DA to Present New Arms Deal Evidence to SCOPA
The latest media revelations (in the Mail and Guardian on Friday and in the Independent group newspapers on Saturday) regarding corruption in the defence industry reinforces the notion that the questions surrounding the secretive and shady nature of the weapons trade at this time will simply not go away. The DA believes that the revelations so far are merely the tip of the iceberg and that they require far more intense scrutiny.
The DA is now in possession of the full transcript of an interview between the Directorate of Special Operations and the former MD of ARMSCOR, Hienrich Esterhuyse. We believe the claims made by Esterhuyse in his interview strengthen our call for a new investigation into irregularities in the arms deal. The DA will present this new evidence to parliament’s Standing Committee on Public Accounts.
In his interview Esterhuyse echoes many of the stinging criticisms made by former Secretary of Defence, Pierre Steyn about the arms deal including that the procurement process was riddled with large-scale irregularities, that the decision was taken in advance to select BAe/SAAB as a preferred bid for the LIFT and ALFA projects and that the requirements of the Defence Review were largely ignored.
In his interview Esterhuyse reinforces Steyn’s view that the late Defence Minister Joe Modise was determined to select BAe/SAAB above all other bidders and that he argued as a result that its bid “should be considered in a different light”.
Esterhuyse also provides more clarity about the disputed set of minutes of a special cabinet meeting where the decision was supposedly taken to select BAe/SAAB as a preferred bidder. Esterhuyse states the meeting in question was a rushed process with no formal procedure and in particular, no proper minute taking. He also confirms that the highly irregular situation developed where Chippy Shaikh not only presented information about the bidders concerned but also took the minutes of the meeting *1.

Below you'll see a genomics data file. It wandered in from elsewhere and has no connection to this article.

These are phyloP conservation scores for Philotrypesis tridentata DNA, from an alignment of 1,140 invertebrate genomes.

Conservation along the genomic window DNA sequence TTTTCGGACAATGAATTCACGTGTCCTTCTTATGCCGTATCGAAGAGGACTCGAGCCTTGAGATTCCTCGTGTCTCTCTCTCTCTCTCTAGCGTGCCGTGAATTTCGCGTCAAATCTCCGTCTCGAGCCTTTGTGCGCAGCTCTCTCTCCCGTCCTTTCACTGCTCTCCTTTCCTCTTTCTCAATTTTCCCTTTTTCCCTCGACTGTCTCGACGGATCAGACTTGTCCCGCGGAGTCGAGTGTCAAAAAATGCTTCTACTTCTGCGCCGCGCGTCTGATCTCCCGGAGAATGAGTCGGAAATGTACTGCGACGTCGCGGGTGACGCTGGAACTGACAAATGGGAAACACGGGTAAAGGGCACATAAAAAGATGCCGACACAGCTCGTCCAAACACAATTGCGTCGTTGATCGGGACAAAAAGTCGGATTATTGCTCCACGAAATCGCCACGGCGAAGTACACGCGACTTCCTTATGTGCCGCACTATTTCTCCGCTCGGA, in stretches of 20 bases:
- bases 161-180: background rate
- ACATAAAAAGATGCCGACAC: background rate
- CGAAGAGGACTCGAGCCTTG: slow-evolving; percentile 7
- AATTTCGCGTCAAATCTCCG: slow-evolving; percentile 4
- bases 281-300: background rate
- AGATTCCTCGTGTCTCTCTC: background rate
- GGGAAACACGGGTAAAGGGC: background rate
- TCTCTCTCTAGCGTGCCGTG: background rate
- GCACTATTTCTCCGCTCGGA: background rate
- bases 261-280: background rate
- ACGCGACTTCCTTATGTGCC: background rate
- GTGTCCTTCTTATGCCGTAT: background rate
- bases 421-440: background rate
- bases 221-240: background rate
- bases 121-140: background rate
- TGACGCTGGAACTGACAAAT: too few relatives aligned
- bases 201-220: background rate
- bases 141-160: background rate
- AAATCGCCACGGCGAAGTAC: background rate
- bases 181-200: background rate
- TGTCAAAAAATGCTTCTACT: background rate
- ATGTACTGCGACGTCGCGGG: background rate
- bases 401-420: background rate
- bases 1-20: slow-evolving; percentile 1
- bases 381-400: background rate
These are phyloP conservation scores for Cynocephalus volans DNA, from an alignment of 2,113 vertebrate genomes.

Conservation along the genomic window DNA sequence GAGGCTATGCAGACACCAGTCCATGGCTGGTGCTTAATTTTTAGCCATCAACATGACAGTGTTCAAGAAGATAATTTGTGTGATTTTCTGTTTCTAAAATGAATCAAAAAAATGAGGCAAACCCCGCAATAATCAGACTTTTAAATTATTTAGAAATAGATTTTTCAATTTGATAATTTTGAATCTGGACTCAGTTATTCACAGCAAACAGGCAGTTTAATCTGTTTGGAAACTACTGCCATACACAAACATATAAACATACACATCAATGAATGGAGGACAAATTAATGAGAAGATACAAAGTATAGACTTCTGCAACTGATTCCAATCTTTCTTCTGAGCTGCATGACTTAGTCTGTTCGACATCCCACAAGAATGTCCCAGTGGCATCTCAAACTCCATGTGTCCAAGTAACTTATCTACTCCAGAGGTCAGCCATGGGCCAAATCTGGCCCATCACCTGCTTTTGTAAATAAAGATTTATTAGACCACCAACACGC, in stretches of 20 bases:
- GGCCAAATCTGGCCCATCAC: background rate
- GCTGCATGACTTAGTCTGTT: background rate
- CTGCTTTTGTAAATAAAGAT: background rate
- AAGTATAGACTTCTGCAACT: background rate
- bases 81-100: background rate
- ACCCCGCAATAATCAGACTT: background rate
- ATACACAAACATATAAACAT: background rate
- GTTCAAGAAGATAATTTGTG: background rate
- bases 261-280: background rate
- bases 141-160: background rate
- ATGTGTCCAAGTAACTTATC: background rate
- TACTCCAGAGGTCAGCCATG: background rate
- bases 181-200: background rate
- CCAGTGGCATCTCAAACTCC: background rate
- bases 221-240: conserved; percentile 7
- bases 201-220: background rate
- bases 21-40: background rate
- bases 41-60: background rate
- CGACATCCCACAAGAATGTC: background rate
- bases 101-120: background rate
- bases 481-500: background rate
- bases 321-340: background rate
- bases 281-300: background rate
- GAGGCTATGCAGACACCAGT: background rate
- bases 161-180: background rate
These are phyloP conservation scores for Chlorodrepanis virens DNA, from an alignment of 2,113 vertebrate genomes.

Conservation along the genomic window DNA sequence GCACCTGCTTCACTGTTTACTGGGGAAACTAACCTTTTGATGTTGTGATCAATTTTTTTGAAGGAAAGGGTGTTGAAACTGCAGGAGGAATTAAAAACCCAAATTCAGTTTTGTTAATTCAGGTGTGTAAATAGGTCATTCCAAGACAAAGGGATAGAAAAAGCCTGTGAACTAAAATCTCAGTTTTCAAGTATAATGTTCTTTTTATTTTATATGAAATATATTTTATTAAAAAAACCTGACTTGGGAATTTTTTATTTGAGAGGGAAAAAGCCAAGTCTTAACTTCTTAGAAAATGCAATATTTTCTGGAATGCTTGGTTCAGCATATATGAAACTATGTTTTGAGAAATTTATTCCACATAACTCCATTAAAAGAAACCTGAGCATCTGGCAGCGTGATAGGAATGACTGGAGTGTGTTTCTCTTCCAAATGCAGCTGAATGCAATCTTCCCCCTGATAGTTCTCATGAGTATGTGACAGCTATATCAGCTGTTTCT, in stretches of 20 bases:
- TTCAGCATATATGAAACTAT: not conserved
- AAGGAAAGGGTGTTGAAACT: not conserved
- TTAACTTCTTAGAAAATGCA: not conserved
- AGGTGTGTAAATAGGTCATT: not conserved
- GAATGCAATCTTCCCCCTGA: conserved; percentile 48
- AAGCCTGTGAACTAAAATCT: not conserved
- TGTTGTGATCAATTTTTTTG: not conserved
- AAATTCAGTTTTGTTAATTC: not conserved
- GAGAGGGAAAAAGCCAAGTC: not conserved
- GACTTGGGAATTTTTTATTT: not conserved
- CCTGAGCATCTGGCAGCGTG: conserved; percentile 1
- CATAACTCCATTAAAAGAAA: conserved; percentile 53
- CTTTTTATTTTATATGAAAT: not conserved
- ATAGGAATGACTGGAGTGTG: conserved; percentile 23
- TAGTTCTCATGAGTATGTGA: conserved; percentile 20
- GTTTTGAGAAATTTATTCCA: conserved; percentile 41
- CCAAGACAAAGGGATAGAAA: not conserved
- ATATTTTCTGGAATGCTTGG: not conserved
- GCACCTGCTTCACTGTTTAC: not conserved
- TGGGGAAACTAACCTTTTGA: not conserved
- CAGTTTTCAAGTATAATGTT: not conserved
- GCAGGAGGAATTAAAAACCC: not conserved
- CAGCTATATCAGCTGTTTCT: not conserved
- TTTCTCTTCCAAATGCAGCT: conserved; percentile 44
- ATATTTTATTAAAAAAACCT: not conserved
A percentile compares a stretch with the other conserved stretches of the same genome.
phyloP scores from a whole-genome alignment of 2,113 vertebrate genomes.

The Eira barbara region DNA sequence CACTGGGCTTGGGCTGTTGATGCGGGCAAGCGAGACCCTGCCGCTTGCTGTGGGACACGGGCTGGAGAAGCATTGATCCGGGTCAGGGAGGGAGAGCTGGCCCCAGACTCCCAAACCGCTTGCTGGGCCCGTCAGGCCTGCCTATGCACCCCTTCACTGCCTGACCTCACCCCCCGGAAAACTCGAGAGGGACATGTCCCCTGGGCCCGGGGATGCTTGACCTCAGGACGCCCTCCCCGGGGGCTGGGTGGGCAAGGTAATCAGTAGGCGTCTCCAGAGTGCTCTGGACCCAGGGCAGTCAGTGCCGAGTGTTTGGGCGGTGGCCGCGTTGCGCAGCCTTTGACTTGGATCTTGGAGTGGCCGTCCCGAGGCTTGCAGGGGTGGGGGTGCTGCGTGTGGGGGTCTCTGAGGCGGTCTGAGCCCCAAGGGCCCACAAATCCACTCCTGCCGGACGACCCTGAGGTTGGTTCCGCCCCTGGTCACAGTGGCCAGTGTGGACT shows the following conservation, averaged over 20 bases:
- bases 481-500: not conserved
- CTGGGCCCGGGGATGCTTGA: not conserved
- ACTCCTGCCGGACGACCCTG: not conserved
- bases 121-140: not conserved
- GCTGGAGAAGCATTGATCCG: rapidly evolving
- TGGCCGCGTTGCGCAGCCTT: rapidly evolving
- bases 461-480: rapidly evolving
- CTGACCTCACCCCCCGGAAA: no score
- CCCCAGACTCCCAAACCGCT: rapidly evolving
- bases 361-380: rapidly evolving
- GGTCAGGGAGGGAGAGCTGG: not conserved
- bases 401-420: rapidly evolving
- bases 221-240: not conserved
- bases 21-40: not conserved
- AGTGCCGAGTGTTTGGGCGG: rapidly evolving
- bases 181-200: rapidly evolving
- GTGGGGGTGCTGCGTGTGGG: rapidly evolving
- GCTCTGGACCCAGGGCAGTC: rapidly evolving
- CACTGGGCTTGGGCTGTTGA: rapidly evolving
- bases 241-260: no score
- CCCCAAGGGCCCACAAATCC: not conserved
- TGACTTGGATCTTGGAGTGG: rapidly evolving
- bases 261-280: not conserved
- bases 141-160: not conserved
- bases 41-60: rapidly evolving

Esterhuyse claims, like Steyn, that Shaikh incorrectly recorded in the minutes that the decision was taken to choose BAe/SAAB as the preferred bidder. When confronted by Esterhuyse, Shaik claimed that decision was taken after Esterhuyse had left the meeting. If this was indeed the case then this would have been against all rules of procurement procedure.
Esterhuyse subsequently took the minutes to then CEO of Armscor who also agreed that no decision was taken to choose BAe/SAAB as the preferred bidder.
Even more worryingly, Esterhuyse’s interview appears to confirm that BAe/SAAB was always going to be government’s first choice regardless of what criteria were used. This is proven by Esterhuyse’s claim that at the cabinet meeting in question it was not even considered necessary to explore the merits of the BAe/SAAB bid in any fullness.
Esterhuyse believed this to be highly improper and his primary concern at the time was to prevent the Hawk from being chosen in this context as “it had not gone through a proper assessment regarding parameters.”
It is now absolutely clear from both Steyn and Esterhuyse’s testimony that there were widespread irregularities in the decision to choose BAe/SAAB as a preferred bidder in the arms deal.
The DA will present this and other evidence to SCOPA, which has kept the allegations surrounding the arms deal on its agenda on the proviso that new evidence is bought to its attention. The DA will also continue to pursue all the evidence available in order to ensure that the real truth about the arms deal eventually comes out.
With ackowledgements to Eddie Trent and the Democratic Alliance.